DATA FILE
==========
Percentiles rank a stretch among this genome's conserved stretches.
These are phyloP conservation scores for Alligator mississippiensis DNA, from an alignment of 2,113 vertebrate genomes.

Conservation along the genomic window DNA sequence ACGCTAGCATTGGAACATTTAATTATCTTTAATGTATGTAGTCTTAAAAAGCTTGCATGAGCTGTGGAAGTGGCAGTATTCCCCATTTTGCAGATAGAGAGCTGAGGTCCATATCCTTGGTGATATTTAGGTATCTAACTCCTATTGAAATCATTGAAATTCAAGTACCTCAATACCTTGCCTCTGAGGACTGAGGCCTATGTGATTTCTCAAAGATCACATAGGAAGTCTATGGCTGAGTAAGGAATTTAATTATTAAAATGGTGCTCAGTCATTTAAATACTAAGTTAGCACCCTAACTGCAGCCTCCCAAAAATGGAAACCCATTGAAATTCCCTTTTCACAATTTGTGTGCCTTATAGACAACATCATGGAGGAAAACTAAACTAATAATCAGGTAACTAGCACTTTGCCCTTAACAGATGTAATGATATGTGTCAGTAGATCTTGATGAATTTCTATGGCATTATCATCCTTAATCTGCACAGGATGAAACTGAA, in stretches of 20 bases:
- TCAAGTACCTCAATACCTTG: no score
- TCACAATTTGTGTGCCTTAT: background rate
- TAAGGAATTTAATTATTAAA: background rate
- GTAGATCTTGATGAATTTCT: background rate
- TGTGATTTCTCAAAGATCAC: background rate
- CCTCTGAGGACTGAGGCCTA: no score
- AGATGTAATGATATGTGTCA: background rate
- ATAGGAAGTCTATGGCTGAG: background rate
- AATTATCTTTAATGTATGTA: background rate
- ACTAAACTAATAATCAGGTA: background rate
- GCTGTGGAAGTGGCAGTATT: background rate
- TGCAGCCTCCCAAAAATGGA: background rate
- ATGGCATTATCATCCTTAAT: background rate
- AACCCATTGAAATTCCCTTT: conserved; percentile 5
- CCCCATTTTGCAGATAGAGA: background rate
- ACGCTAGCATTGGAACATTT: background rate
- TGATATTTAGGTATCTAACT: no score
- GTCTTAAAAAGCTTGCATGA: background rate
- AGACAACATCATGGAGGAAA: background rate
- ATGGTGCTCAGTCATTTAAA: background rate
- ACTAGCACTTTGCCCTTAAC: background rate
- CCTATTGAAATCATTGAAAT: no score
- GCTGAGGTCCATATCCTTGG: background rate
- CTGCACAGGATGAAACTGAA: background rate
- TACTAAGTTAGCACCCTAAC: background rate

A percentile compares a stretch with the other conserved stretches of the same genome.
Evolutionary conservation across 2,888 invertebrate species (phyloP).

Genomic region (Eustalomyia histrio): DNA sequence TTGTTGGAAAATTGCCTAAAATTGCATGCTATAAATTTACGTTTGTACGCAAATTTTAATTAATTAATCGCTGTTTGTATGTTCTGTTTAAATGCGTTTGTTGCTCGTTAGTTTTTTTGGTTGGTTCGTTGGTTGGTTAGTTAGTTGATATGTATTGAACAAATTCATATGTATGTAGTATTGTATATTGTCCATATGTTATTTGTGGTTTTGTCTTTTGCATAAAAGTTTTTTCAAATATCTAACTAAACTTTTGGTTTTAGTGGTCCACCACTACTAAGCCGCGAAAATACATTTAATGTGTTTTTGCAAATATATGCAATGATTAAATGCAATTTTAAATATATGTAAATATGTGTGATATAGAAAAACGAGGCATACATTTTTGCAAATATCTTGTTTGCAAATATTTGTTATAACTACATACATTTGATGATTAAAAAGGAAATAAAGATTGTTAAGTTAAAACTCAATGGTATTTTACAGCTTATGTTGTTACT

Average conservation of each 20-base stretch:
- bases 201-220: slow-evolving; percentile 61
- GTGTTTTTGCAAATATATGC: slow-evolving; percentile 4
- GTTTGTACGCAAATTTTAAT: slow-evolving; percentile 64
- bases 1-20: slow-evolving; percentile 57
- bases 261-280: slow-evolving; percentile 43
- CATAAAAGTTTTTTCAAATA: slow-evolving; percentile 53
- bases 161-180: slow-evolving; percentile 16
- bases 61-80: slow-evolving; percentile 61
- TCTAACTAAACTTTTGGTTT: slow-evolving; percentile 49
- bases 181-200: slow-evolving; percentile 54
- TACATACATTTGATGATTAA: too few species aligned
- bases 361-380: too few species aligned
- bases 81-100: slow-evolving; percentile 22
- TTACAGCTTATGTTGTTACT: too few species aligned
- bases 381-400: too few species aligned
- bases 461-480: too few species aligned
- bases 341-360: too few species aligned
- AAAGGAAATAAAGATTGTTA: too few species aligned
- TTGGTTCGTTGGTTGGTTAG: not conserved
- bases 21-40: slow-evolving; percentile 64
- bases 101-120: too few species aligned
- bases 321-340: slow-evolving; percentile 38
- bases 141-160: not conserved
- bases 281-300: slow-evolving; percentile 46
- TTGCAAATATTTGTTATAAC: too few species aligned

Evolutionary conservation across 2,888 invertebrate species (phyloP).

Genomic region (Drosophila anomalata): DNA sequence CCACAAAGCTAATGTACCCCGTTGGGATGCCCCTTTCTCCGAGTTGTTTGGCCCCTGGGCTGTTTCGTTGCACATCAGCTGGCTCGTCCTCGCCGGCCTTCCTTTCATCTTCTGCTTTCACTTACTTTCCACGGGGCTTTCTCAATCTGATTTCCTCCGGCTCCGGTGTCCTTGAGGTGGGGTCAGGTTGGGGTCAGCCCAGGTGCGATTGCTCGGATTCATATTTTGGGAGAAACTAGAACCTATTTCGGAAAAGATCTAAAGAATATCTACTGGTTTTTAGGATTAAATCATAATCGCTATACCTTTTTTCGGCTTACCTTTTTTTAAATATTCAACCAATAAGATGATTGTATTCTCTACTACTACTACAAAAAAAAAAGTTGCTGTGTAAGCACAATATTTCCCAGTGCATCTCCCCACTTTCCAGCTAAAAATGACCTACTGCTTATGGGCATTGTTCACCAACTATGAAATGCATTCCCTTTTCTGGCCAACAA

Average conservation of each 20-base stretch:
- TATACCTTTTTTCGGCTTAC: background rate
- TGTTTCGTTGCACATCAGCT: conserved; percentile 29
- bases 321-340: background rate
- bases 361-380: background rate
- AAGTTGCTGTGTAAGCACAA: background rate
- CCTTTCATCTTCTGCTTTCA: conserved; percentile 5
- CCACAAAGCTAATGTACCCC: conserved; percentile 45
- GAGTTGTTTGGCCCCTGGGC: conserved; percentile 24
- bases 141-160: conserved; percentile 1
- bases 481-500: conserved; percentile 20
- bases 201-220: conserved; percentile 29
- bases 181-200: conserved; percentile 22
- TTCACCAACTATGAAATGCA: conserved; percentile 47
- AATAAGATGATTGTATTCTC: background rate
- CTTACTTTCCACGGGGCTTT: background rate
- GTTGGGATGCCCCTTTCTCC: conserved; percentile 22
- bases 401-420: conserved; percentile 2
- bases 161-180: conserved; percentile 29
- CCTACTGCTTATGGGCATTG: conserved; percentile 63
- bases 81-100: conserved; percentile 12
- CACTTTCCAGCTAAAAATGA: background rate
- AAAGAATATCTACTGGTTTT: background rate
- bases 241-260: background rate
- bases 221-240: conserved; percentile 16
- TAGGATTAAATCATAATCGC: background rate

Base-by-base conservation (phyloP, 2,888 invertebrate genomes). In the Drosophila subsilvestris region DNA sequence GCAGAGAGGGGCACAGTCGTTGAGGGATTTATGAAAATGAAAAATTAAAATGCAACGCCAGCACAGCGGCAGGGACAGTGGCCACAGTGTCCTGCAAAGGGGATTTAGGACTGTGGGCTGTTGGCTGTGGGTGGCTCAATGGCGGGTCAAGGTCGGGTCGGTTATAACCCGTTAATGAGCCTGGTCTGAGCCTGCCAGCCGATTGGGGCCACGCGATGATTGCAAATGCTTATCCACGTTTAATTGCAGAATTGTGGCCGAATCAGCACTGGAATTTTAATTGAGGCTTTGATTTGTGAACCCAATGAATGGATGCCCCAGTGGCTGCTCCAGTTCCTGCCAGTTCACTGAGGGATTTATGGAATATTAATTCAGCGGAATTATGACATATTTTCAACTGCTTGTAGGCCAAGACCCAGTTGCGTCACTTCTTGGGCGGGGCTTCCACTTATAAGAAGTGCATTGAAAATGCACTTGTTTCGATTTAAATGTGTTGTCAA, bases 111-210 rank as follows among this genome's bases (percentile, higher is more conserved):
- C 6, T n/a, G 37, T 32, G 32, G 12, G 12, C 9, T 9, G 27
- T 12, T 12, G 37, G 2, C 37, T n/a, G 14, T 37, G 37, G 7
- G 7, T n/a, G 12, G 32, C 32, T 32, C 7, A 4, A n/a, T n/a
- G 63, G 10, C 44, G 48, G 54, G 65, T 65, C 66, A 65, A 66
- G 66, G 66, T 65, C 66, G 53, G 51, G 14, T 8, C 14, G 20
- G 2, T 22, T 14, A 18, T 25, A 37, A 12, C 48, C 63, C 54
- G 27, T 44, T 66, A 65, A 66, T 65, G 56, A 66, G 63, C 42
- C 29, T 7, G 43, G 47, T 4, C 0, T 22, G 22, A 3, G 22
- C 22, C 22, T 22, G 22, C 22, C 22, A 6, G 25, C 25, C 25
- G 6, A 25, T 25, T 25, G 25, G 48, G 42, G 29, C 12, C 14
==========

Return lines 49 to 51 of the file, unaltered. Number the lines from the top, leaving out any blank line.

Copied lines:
- bases 341-360: too few species aligned
- AAAGGAAATAAAGATTGTTA: too few species aligned
- TTGGTTCGTTGGTTGGTTAG: not conserved